Good morning! The REALTORS® Forecast is back and I'm liveblogging the event. Things moved really quickly so I've edited the disaster I created during the event. The forecast takes place every year and features guest speakers who give forecasts on the local, national and global economy. There always seems to be a blizzard during the forecast, so luckily this year I got to attend from the comfort of home. I am thoroughly enjoying the snowstorm now taking place outside my windows.

Benjamin Tal, Deputy Chief Economist CIBC Capital Markets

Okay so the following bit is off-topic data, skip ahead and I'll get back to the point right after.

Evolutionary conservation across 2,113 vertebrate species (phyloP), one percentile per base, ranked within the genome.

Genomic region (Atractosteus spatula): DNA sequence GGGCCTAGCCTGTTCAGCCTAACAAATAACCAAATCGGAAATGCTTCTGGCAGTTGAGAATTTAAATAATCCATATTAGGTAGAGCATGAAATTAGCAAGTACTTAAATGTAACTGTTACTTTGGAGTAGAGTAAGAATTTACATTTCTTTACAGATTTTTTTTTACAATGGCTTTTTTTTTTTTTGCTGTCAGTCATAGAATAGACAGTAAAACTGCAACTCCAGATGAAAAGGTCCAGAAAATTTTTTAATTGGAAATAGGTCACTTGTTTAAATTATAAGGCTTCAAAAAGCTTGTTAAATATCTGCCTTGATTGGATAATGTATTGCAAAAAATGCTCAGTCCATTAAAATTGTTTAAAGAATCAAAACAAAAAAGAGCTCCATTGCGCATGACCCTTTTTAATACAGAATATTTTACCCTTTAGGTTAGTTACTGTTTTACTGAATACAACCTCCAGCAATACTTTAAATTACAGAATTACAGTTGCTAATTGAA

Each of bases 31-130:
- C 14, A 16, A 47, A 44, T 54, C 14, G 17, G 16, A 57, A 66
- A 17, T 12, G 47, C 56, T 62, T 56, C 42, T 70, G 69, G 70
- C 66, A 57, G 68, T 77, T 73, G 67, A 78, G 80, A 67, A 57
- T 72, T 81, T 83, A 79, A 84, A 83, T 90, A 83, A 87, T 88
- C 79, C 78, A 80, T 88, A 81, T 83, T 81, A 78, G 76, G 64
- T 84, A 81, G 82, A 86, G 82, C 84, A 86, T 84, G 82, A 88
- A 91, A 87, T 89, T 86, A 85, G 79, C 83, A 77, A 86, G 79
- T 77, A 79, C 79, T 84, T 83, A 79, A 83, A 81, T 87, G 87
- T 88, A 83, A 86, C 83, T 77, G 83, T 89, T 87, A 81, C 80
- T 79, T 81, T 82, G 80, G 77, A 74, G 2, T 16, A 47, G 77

The recession we're seeing as a result of COVID-19 is primarily a "service industry" recession, which suggests when the turnaround comes, it will come quickly, because the demand for services will be extremely high, and because it is easier to open a restaurant than open a new manufacturing plant (as an example). Service-based businesses can generally get up and running faster than product-based businesses. Household income is rising during a recession for the first time ever. The Canadian government is spending A LOT. Canadians are sitting on a mountain of cash, that is "dying to be spent" and will be spent in a significant way, as soon as we "get the green light." Most of the money will be going to services when they re-open. Mr. Tal is optimistic about the second half of the year. He expects the economy to shrink over the next couple of months, and then expand in the second half of the year. He cautioned that all of his predictions are based on the vaccine being effective and widely distributed by the end of the summer. Government spending rose from 15% of GDP to about 35%, and he expects it will go down to about 17% when this is all over with. He said we will see a "permanent increase in government spending" to pay for more social programs such as national childcare, a new employment insurance program... In other words, taxes are going to go up, they may even increase the GST. With all this spending, how inflationary is this situation? We are in a disinflationary environment, so the government is using inflationary tactics to counteract it. "Don't lose too much sleep over inflation." The federal government has bought a lot of bonds, primarily focused on 5-10 year terms, to keep mortgage and interest rates low. This has been the friendlies housing market recession ever, because of interest rates. Another interesting point was that because of the stress test, consumers still have to be approved at a relatively high interest rate in order to take advantage of the low interest rates. The secret behind the success of the housing market is that most of the people impacted by unemployment were in lower-income brackets and not participating in the housing market anyway. How sustainable is this market? Quite sustainable... but he expects the market will soften in the first quarter of the year compared to the fall. When it comes to Alberta, "the worst is over." We are seeing some signs of improvement in oil prices, I predict a very strong spring and summer. Much of the activity will be at the lower end of the market. The trend of moving out of condos, into homes will slow in 2022, when things get back to normal; the gap in pricing between condos and houses and the "return to the office" will make condos more attractive. "I see the fundamentals for a strong market." After COVID-19 "I think we will be back in the office, pent up demand for offline shopping, people will be lining up for restaurants, leisure travel will explode in 2023, business travel will not fully recover."